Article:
Stories from the Movement
A Victim Becomes an Activist
The life of a nurse and devoted mother of three was changed forever when Alabama state police raided her home for drugs.
Police found no evidence that Dorothy Gaines had possessed or sold drugs. Though the state dropped all charges, federal prosecutors eventually charged Dorothy with conspiracy to distribute crack cocaine based on flawed informant testimony. She refused to plead guilty or provide testimony against defendants – and as a result, she was sentenced to serve 19 years and 7 months.
While Dorothy served year after year in prison away from her children, her family, friends and advocates fought on her behalf. It was just the perfect storm, as finally, in December 2000, Dorothy received a commutation from President Bill Clinton.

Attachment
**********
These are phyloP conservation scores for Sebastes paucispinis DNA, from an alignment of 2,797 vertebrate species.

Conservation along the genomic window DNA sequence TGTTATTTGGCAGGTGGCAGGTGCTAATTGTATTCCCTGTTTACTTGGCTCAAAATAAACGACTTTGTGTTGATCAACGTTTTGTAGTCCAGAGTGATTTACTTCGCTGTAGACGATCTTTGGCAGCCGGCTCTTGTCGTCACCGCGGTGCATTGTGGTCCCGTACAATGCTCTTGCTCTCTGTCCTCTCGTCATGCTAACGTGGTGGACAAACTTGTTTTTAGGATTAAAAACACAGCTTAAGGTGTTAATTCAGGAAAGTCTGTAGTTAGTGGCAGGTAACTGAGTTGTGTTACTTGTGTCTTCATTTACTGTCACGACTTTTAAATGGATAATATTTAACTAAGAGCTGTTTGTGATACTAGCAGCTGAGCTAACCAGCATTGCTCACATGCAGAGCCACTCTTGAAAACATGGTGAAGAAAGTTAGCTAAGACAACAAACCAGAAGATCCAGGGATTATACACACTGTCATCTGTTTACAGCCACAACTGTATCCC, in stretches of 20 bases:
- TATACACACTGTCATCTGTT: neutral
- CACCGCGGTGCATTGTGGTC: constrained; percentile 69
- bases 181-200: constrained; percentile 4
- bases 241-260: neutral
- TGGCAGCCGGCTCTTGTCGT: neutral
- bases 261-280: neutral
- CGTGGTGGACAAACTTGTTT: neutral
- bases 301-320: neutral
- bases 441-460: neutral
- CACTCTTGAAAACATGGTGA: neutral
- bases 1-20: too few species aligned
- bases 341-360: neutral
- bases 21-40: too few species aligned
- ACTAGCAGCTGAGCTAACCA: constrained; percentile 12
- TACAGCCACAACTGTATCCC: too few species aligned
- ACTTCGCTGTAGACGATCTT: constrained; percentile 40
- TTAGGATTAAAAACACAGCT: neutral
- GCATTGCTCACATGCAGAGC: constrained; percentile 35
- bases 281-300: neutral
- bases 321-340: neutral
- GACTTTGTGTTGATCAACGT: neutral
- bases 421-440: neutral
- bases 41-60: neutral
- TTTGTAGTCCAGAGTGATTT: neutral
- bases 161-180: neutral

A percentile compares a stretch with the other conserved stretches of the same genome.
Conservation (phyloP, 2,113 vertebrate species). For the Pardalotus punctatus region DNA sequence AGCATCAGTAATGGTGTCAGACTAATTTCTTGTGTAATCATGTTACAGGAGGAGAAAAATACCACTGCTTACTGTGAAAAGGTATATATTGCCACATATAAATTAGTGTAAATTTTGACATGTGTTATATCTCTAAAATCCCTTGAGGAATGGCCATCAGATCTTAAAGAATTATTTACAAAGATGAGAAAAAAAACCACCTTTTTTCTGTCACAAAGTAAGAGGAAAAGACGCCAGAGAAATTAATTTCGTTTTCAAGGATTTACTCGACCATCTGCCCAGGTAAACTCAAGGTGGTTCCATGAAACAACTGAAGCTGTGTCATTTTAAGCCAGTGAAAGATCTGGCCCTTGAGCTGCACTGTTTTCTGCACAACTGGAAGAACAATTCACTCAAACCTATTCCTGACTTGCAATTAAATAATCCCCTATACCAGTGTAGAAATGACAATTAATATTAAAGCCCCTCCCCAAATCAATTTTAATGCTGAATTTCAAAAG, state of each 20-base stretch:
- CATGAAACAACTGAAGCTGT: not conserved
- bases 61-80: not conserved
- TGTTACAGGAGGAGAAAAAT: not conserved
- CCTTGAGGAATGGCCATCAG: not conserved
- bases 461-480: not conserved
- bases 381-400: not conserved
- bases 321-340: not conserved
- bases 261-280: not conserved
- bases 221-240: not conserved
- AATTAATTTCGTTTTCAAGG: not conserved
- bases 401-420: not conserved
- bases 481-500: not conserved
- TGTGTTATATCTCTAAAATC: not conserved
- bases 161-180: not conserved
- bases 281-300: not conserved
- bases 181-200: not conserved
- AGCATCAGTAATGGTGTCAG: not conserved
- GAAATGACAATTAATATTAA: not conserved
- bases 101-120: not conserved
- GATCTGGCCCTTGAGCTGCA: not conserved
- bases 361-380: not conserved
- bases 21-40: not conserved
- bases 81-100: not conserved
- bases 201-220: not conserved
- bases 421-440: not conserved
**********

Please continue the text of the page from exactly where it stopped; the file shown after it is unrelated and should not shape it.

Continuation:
Even though she was released, she hasn’t forgotten about the many other women with whom she spent six years behind bars. Dorothy speaks at schools and churches, and counsels families who are waiting for their loved ones’ return, and uses her own resources to help youth see their incarcerated parents.
Dorothy’s children are now grown up and her oldest daughter is in law school. She’s pleased with recent reforms, but knows there’s still much more to be done – such as achieving more comprehensive reform of mandatory minimum drug sentencing laws.
Women and Gender in the Drug War
Drug Law Convictions and Punishments